Are Micro-Donations the Way of the Future?

We live in a world where we want instant. Instant coffee, instant recognition, instant…..donations? When nptechforgood.com asked this question in their 2017 trends report:

 

“… Which new fundraising concept [would] donors be most Likely to use?”

 

Donors responded by voting for “A mobile app that allows two-tap giving that earns badges and redeemable points”.

 

In fact, 66% of people chose this option over the others…

 

 

 

This got us thinking a bit. Is this the way of the future? Would more people be willing to donate if it were quick and simple? I know personally, I am more inclined to text “donate” to a number because it is only two steps. I don’t have to put in my credit card, and the extra fee just gets tacked onto my phone bill at the end of the month. Sure, I don’t feel THAT warm and fuzzy because I don’t know where that money is going and all I get is a little thank you text but after all, it’s only 5$ or 10$ dollars…

 

Millenials and the Micro-Donation Trend

Perhaps, these microdonations are the answer to grabbing dollars from people who want to help but don’t have the time to go online and donate. Time is something you cannot get back, and if you are targeting millennials, time is something they have very little of. To put it in perspective millennials just surpassed Baby Boomers as the largest living generation [Americas]. They are also defined as the most socially responsible consumers, integrating responsible actions throughout the day, in the form of Fairtrade, equal wage, and equal social groups. Along with being socially responsible, they are also the most social in general. With more people forming MORE social gatherings and even more people connecting on social media it’s hard to negate the influence social advocacy has, especially in this age group.

 

The below quote shows what Millennials really look for in non-profits they are looking to support. 

 

They are less interested in the people or the ideas behind a nonprofit than they are in the results the nonprofit produces. Nonprofit “self-talk” doesn’t impress Millennials unless it is backed up with tangible results.- The Balance

 

If non-profits fail to show the impact they made people will voice that concern. The below picture was taken from the comment section of a large non-profit organization’s Facebook’s page. This clearly shows peoples interest in the end results of non-profit organizations and supports the above quote.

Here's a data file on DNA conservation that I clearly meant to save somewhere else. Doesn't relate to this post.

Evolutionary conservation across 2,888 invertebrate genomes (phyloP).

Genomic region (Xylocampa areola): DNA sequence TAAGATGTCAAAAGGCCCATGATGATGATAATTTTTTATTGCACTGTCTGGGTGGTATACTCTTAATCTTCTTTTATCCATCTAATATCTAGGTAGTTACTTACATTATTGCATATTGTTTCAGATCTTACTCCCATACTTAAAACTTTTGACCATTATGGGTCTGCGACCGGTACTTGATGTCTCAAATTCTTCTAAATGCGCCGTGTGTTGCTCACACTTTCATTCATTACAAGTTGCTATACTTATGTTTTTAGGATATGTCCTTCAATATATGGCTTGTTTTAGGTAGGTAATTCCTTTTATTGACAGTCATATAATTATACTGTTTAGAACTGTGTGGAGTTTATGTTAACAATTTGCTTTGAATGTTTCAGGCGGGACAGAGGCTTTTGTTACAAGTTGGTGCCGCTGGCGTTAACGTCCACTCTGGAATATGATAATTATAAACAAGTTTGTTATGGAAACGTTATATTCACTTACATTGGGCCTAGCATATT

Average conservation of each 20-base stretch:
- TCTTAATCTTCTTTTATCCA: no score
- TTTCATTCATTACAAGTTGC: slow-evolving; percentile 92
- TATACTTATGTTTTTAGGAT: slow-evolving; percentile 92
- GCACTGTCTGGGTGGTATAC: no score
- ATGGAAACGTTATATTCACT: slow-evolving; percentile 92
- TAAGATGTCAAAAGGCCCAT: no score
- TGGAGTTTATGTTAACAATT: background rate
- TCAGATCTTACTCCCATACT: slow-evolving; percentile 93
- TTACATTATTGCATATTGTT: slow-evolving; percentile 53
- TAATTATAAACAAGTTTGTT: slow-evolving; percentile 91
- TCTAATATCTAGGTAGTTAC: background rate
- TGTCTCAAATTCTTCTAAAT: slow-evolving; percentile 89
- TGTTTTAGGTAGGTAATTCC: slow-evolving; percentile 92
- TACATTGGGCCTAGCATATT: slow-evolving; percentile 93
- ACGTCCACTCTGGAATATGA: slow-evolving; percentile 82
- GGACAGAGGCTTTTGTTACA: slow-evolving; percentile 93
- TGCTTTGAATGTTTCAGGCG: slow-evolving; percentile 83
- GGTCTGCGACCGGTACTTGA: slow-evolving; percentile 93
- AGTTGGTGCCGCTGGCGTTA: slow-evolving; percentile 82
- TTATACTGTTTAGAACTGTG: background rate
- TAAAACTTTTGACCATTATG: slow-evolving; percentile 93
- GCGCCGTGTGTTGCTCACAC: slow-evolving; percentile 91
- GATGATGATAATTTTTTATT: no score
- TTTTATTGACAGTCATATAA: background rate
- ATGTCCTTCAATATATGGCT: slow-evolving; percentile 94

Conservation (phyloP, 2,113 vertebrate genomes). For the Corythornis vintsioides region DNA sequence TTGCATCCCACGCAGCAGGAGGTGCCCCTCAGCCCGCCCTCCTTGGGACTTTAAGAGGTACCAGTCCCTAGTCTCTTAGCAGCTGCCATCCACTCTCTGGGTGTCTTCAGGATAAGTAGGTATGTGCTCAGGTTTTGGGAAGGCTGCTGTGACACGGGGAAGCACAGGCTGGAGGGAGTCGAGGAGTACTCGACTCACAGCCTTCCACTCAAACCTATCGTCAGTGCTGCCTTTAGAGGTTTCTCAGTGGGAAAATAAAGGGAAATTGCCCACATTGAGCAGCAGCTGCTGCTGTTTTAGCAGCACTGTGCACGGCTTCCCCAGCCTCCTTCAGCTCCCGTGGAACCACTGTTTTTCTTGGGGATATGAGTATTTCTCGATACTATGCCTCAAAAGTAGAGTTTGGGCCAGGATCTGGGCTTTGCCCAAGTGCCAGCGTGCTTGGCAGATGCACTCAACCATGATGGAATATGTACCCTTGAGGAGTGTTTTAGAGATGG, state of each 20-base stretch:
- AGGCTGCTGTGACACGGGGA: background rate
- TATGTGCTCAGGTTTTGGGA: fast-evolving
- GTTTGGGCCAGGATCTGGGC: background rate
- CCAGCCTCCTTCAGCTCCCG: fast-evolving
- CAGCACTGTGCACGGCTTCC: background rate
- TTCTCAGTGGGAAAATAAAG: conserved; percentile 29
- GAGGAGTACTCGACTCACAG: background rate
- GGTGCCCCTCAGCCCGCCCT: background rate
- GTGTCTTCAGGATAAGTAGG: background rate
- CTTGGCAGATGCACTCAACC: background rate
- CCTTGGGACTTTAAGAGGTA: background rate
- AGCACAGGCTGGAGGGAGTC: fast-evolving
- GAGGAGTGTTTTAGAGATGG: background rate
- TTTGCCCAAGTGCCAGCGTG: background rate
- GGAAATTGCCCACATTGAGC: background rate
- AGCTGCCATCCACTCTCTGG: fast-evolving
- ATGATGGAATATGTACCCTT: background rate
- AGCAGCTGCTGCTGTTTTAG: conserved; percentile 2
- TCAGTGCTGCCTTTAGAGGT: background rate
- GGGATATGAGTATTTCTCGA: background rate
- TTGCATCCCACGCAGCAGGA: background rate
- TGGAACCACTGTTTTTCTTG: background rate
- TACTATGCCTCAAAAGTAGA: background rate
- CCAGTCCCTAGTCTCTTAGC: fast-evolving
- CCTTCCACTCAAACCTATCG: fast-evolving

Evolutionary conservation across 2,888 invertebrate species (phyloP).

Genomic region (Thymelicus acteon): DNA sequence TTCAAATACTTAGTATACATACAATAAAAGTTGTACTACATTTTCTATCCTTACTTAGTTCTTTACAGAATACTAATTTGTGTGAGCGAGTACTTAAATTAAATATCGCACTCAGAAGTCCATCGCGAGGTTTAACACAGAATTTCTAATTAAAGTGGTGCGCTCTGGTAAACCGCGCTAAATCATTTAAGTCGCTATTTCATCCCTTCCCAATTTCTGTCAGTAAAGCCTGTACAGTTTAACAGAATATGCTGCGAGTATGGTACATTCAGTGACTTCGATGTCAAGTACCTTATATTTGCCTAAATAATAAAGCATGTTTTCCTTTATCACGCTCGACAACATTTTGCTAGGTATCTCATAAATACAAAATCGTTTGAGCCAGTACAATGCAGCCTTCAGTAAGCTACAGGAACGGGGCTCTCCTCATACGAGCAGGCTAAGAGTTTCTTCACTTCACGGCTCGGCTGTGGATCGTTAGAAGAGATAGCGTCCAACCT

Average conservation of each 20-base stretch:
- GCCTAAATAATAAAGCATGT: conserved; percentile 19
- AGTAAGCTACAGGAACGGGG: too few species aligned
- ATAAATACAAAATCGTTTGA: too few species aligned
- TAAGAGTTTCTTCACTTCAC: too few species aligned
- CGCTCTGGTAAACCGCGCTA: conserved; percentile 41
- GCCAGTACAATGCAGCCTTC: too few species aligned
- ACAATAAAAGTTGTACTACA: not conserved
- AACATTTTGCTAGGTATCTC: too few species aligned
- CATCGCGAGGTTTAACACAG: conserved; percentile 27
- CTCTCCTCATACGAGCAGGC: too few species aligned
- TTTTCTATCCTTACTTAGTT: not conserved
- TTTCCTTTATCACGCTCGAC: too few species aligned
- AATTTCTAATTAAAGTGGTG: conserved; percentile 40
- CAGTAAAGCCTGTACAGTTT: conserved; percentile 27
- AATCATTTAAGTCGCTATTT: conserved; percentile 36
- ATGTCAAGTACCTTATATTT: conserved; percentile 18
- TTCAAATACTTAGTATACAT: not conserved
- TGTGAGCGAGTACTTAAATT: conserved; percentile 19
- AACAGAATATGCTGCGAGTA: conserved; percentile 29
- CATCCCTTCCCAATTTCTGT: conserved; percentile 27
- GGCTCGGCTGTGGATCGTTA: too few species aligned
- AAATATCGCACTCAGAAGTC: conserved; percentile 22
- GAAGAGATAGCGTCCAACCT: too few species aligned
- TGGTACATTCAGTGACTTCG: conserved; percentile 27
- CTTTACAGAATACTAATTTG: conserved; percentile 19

Here’s another fact: Millennials are super savers! According to Forbes Millennials start saving at age 22 and view financial generosity as “something that you do once you have achieved a certain professional or financial position. However, if you don’t exercise that generosity muscle when you are making a little, it will be very hard to begin a later age.” This could suggest that millennials are more inclined to donate small amounts earlier on in life if the opportunity exists.

 

Of course, micro-donations cannot fully survive on its own. We know you have some big companies or organizations that contribute huge amounts. It would seem unlikely that small donations would ever create a big enough impact through donations of 2$, 3$, or 5$ dollars. However, I do think we are not far from a social application that could create a huge impact. Going back to that example from nptechforgood.com a two-tap donation application would be beneficial especially for the time-crunched millennials.

 

To take this point even further, if the social tools we currently use developed a way to integrate this idea, it potentially could be the way of the future. Facebook, for example, could integrate a social giving concept where all you would have to do is “like” a photo (maybe with a confirmation pop-up) to contribute to an organization. Of course, you would have to have some payment method attached to your Facebook account but with the addition of Facebook Marketplace, it doesn’t seem too far out of reach. There are already unique applications out there like Instead and Charity Miles but these are separate platforms. There is a new social giving app called Alist that partners with the world’s most influential people to promote awareness of charitable efforts, and reward loyal fans with exclusive prizes. This is a relatively new concept but has seen a recent uptick in trend as shown by JJ Watt and his social influence that raised over 37 million dollars for Hurricane Harvey relief. There is still the question of whether saving a step such as donating right on an existing social app would be more beneficial than creating a separate platform altogether, and I would argue that it would. During #GivingTuesday we saw Facebook add in the addition of donate buttons on posts but this still redirected to websites and e-commerce pages of charities. I think being able to donate directly on an existing social media platform such as Instagram or Facebook is the next big thing to happen to non-profit organizations. However, this does come with its own challenges, but these aren’t challenges that can’t be overcome with time and I think these large tech companies would be remiss if they weren’t thinking in this direction also. 

With the power of social media and the internet, I don’t see why something as simple as a post and liking a photo can’t turn into the biggest new stream of social giving and create the next big wave of social impact.

 

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